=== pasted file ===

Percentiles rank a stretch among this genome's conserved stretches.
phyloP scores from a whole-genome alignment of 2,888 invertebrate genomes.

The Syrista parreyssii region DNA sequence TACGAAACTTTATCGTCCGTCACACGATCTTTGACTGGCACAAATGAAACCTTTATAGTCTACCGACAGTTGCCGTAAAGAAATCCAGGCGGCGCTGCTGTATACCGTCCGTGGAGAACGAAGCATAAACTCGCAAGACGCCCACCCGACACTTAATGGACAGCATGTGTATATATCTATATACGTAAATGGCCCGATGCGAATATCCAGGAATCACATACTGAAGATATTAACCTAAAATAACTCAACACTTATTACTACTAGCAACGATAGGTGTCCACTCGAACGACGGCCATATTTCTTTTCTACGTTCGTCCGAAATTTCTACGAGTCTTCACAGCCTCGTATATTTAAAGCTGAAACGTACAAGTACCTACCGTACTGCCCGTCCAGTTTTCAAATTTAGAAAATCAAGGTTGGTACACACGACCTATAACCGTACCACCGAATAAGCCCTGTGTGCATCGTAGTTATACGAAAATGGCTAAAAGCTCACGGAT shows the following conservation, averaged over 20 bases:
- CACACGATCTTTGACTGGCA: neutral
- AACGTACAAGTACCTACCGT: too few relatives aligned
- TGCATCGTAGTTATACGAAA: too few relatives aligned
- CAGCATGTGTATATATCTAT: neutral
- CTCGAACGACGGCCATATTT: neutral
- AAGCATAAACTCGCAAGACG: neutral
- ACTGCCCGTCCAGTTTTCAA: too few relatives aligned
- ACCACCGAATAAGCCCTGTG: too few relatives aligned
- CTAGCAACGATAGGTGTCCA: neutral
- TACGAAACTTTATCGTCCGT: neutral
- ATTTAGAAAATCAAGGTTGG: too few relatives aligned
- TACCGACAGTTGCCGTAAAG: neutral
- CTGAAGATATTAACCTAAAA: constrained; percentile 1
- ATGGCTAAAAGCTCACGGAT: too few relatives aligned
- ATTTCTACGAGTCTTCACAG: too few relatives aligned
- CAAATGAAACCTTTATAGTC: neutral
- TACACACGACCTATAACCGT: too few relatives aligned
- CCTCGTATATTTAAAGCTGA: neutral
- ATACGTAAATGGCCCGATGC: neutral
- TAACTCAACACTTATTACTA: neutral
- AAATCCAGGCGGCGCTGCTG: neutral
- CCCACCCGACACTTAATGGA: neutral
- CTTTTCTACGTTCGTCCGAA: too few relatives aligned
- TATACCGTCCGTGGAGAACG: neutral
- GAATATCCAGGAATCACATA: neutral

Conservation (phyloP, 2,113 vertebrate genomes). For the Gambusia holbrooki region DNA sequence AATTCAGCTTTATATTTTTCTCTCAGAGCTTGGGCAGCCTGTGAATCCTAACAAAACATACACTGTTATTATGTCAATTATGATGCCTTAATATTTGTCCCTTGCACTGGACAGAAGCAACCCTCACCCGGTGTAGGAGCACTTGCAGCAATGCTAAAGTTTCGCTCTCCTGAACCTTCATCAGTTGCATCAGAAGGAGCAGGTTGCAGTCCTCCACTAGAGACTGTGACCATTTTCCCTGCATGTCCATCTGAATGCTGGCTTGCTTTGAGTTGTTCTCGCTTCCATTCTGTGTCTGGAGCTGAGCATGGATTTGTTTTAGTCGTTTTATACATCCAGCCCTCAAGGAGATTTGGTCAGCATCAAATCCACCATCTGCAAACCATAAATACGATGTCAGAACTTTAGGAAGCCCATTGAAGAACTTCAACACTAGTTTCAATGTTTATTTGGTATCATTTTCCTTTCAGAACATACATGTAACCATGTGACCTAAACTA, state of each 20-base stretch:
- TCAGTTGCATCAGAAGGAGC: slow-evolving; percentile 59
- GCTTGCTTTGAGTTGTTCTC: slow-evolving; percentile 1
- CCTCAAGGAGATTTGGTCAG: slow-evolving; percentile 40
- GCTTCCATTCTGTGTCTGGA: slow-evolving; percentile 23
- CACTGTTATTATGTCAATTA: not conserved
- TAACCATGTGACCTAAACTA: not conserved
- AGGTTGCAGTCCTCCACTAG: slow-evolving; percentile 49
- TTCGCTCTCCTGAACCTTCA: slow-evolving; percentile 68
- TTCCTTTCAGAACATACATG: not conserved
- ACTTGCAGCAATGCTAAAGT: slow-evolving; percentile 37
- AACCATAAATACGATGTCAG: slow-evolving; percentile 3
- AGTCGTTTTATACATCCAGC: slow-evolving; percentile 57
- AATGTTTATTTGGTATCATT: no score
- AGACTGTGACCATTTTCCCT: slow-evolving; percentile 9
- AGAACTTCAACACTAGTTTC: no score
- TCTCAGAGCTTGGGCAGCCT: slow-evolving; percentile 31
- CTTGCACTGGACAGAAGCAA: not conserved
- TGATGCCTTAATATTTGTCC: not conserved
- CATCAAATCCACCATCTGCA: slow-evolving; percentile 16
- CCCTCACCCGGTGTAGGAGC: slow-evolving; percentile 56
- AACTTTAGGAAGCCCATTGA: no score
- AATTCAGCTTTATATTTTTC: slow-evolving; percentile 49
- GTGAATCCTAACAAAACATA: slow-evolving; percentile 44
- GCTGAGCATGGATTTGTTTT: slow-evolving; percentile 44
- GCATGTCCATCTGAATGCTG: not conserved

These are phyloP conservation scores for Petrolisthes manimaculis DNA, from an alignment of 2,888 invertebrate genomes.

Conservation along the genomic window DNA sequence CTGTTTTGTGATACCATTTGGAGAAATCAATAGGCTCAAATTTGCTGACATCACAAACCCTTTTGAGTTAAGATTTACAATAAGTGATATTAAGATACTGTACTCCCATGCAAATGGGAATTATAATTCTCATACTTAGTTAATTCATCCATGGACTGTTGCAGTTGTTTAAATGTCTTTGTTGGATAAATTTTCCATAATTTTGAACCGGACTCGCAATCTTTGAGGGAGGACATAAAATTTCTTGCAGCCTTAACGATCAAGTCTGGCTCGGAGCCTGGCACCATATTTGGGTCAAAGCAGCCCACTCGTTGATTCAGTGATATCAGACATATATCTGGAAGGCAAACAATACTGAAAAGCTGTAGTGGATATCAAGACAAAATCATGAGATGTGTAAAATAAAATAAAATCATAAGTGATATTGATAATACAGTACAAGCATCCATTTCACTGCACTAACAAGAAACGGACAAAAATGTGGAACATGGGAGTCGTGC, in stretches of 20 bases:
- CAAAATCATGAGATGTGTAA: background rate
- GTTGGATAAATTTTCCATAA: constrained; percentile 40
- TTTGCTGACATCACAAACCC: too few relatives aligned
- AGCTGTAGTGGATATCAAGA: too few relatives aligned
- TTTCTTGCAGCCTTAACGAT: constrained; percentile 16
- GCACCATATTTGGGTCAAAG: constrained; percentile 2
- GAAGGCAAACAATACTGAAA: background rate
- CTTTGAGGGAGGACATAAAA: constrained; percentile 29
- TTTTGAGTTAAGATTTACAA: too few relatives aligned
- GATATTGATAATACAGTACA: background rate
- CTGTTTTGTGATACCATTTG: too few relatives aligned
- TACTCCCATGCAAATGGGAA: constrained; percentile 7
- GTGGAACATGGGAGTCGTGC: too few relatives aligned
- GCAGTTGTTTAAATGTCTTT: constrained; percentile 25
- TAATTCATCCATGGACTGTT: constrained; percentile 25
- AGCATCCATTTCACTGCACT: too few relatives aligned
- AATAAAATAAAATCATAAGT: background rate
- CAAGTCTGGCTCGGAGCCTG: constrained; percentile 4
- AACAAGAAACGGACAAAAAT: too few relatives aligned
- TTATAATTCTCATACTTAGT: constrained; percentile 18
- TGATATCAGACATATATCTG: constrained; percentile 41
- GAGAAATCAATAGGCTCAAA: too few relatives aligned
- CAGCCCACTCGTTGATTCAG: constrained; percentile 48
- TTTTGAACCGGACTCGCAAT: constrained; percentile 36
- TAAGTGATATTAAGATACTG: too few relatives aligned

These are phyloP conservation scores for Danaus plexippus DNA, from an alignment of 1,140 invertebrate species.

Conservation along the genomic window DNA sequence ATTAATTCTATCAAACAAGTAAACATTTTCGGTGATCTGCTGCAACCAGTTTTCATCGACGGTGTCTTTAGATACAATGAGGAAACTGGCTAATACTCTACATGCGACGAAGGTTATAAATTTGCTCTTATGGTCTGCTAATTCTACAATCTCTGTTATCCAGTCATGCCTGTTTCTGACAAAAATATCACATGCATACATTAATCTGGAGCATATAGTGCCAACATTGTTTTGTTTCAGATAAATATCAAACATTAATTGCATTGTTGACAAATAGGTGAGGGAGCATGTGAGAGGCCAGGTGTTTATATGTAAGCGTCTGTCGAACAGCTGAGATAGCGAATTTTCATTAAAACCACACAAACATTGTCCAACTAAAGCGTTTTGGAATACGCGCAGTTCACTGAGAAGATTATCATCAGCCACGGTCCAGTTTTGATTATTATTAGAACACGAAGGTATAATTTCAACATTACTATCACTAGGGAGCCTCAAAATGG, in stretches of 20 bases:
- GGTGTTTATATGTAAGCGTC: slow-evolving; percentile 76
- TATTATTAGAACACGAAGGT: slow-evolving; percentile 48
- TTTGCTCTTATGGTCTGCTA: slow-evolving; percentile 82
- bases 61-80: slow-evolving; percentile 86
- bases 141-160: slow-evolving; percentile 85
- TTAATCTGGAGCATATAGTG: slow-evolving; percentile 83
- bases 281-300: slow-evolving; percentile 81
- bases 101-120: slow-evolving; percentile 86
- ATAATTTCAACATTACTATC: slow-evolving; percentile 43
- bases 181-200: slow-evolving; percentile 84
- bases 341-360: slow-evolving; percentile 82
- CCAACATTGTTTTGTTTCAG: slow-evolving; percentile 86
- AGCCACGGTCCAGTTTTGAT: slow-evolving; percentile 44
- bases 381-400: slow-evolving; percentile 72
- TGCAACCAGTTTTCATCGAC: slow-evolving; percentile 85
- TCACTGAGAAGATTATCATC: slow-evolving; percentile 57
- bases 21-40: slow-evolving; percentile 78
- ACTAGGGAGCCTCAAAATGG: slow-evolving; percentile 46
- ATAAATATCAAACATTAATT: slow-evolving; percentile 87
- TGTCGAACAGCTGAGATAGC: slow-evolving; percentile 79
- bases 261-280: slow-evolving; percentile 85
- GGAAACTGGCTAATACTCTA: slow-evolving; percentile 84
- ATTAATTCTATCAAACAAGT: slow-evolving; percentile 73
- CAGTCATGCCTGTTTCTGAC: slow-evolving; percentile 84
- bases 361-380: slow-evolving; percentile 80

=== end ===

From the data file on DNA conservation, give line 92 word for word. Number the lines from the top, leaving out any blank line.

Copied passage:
- ATAATTTCAACATTACTATC: slow-evolving; percentile 43